"For the Fourth Amendment protects people, not places. What a person knowingly exposes to the public, even in his own home or office, is not a subject of Fourth Amendment protection. ... But what he seeks to preserve as private, even in an area accessible to the public, may be constitutionally protected."
—Katz v. United States, 389 U.S. 347, 351 (1967)
“Experience should teach us to be most on guard to protect liberty when the Government’s purposes are beneficent. Men born to freedom are naturally alert to repel invasion of their liberty by evil-minded rulers. The greatest dangers to liberty lurk in insidious encroachment by men of zeal, well-meaning but without understanding.”
—United States v. Olmstead, 277 U.S. 438, 479 (1925) (Brandeis, J., dissenting)
“Liberty—the freedom from unwarranted intrusion by government—is as easily lost through insistent nibbles by government officials who seek to do their jobs too well as by those whose purpose it is to oppress; the piranha can be as deadly as the shark.”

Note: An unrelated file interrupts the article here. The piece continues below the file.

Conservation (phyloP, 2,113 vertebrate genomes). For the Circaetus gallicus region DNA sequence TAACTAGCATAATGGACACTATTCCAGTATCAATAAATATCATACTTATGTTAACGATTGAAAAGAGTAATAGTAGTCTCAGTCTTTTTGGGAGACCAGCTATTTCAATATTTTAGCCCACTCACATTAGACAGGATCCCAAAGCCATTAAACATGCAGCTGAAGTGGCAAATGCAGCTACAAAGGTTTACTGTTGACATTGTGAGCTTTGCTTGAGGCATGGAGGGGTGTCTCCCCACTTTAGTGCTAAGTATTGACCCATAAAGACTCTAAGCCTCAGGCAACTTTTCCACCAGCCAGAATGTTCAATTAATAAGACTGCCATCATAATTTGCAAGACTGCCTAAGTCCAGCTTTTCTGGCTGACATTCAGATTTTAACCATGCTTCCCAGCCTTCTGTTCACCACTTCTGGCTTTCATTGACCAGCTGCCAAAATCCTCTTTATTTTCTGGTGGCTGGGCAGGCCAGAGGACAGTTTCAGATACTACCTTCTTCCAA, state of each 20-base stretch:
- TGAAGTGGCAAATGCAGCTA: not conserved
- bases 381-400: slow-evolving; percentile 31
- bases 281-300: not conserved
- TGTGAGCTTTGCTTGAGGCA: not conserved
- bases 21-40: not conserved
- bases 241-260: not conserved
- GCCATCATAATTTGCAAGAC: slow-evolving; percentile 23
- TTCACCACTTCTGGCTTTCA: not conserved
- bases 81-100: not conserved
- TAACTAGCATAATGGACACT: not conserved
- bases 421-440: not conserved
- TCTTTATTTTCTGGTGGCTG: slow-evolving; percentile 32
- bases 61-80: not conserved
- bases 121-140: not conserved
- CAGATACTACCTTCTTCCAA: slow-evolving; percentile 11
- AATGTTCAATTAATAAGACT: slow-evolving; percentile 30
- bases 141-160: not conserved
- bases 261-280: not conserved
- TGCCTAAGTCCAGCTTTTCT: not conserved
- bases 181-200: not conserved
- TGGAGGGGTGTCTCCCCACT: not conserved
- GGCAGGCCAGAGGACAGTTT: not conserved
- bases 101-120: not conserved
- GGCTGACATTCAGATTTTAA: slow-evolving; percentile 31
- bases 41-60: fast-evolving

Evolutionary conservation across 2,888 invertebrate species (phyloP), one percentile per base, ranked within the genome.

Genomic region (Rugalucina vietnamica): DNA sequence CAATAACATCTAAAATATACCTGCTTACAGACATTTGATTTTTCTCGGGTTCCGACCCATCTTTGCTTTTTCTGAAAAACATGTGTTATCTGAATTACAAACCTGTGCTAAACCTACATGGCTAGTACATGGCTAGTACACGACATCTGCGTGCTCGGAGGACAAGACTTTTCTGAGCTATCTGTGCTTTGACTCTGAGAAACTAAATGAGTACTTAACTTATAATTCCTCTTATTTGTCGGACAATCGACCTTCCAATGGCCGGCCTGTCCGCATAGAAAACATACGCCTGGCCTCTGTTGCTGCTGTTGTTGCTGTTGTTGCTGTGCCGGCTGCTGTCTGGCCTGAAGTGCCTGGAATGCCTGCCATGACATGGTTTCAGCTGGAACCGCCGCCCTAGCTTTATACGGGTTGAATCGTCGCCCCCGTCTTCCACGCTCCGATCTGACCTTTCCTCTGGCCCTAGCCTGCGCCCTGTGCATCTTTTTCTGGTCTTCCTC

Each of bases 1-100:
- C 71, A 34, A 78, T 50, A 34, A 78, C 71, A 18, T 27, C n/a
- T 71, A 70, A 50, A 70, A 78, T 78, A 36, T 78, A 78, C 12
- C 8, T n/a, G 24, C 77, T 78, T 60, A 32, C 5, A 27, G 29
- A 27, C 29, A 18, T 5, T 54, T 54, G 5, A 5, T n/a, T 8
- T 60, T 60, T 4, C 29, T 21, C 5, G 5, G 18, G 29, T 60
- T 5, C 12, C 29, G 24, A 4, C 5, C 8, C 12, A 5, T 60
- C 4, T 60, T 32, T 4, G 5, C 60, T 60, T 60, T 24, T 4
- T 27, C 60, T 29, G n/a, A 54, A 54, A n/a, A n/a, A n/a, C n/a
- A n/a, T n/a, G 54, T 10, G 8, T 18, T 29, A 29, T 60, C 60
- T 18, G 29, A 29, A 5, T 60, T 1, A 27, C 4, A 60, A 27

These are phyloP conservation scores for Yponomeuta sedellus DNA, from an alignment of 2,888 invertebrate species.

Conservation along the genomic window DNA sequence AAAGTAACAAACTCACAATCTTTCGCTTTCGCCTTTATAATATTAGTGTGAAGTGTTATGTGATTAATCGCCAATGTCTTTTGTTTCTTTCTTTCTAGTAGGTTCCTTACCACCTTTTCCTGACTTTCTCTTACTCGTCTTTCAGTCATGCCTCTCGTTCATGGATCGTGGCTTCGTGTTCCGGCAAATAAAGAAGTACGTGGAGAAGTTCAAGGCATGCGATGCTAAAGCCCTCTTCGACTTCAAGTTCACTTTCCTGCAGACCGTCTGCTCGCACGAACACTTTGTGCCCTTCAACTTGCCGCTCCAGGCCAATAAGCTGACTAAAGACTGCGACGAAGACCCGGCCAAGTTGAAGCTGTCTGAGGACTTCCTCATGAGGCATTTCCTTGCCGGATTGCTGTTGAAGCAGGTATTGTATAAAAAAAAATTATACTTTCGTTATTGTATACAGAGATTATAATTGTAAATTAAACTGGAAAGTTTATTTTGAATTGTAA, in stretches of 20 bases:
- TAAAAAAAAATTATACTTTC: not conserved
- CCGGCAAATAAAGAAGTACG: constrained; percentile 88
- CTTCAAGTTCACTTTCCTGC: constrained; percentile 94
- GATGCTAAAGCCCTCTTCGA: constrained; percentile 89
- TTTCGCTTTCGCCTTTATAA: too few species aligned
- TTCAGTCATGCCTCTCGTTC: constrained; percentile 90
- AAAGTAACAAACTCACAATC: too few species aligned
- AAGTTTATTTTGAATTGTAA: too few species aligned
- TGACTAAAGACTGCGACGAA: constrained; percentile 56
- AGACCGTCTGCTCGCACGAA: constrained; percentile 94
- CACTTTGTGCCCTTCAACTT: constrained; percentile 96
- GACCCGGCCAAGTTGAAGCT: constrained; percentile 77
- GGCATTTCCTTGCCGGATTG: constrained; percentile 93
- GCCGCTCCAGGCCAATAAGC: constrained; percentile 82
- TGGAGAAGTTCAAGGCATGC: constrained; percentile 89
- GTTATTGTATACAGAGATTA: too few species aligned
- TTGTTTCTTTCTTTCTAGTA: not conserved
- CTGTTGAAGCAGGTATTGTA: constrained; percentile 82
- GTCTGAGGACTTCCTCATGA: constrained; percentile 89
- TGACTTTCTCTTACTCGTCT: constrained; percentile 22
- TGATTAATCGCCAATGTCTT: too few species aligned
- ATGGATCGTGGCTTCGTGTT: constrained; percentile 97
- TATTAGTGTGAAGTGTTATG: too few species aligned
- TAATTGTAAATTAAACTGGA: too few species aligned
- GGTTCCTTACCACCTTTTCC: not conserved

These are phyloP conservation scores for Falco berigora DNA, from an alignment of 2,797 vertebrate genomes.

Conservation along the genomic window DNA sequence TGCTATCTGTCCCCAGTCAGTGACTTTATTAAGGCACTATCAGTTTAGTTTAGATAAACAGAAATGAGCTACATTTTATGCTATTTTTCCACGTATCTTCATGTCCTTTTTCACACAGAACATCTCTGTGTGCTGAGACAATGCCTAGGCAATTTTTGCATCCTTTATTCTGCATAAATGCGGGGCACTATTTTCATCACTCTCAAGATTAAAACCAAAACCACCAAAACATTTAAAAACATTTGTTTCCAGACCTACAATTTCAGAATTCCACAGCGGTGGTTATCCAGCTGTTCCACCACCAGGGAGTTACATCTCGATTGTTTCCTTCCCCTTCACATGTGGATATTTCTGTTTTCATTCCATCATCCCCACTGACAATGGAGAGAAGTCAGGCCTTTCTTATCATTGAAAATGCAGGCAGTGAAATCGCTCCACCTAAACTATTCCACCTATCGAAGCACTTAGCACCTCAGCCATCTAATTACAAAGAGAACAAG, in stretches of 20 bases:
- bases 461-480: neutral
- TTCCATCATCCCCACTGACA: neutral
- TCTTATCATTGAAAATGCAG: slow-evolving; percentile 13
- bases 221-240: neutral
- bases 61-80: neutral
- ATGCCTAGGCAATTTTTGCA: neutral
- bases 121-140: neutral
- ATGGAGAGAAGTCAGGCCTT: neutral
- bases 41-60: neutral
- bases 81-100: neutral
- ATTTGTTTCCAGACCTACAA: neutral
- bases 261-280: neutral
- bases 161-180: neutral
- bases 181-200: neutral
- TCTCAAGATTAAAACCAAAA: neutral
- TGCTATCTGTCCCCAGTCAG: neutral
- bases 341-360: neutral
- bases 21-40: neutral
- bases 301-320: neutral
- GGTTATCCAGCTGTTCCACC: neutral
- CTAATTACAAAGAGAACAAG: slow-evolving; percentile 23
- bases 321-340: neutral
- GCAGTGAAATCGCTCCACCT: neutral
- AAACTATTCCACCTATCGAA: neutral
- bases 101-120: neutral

—United States v. $124,570, 873 F.2d 1240, 1246 (9th Cir. 1989)
"You can't always get what you want / But if you try sometimes / You just might find / You get what you need."
—Mick Jagger & Keith Richards
"In Germany, they first came for the communists, and I didn't speak up because I wasn't a communist. Then they came for the Jews, and I didn't speak up because I wasn't a Jew. Then they came for the trade unionists, and I didn't speak up because I wasn't a trade unionist. Then they came for the Catholics and I didn't speak up because I wasn't a Catholic. Then they came for me–and by that time there was nobody left to speak up."
—Martin Niemöller (1945) [he served seven years in a concentration camp]